6C4D.5/F19 Dissociative drug-induced psychotic disorder including Ketamine or PCP



Dissociative drug-induced psychotic disorder occurs when someone has taken a dissociative drug, such as ketamine or PCP, and experiences psychotic symptoms as a result. The drugs change a person’s perceptions and can cause hallucinations, delusions, and disorganized speech and behavior.


Diagnosis of this disorder is based on a person’s history of drug use and a physical and mental health evaluation. The doctor will ask about the person’s symptoms and drug use and may order laboratory tests to check for the presence of drugs in the body.

Differential diagnosis

Differential diagnosis for this disorder includes other mental health disorders, such as schizophrenia, schizoaffective disorder, and bipolar disorder. It is important to differentiate between dissociative drug-induced psychotic disorder and these other disorders in order to provide the most effective treatment.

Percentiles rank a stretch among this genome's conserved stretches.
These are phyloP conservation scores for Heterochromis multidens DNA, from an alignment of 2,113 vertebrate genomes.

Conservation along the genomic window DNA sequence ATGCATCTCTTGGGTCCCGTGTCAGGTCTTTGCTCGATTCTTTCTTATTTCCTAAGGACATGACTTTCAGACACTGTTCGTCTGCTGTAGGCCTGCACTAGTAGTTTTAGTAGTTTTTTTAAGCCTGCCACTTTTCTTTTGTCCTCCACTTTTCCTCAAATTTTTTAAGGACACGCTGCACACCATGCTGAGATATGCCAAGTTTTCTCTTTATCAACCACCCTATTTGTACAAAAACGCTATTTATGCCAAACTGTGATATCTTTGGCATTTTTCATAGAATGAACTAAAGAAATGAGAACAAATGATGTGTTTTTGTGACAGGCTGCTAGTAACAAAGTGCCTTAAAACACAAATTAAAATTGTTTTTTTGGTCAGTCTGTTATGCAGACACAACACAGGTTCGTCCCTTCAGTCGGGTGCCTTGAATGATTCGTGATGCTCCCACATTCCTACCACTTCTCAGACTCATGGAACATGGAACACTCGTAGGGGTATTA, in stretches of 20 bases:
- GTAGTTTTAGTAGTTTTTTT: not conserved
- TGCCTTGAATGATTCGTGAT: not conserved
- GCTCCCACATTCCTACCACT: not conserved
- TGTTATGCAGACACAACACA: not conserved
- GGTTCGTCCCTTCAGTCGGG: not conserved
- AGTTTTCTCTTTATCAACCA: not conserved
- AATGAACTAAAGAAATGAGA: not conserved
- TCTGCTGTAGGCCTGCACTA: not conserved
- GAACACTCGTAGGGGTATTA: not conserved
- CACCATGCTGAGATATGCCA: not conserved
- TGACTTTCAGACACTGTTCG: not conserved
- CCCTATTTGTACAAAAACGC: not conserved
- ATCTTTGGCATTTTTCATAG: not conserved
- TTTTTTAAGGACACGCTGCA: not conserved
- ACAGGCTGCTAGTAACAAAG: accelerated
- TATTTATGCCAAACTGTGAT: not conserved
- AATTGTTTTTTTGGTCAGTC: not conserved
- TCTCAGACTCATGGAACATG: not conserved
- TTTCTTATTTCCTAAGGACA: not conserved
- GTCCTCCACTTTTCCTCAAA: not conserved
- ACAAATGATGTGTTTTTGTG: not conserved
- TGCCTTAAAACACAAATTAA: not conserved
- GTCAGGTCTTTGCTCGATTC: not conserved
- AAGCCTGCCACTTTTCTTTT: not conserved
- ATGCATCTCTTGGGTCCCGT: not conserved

Treatment of dissociative drug-induced psychotic disorder may involve medications, psychotherapy, and lifestyle changes. Medication may include antipsychotics, antidepressants, and mood stabilizers. Psychotherapy may include cognitive-behavioral therapy, dialectical behavior therapy, and family therapy. Lifestyle changes may include avoiding drug use and increasing physical activity.


The prognosis for dissociative drug-induced psychotic disorder is generally good, although relapse is possible if the person continues to use drugs. With proper treatment and support, the person can manage their symptoms and lead a healthy and productive life.

How medically accurate was this information?

Click on a star to rate it

Average rating 0 / 5. Vote count: 0

No votes so far! Be the first to rate this post.

DISCLAIMER: Please note that all explAInations are generated by AI and are not fact checked by a medical professional. ICD ExplAIned do not assume liability for any injuries or harm based on the use of this medical information.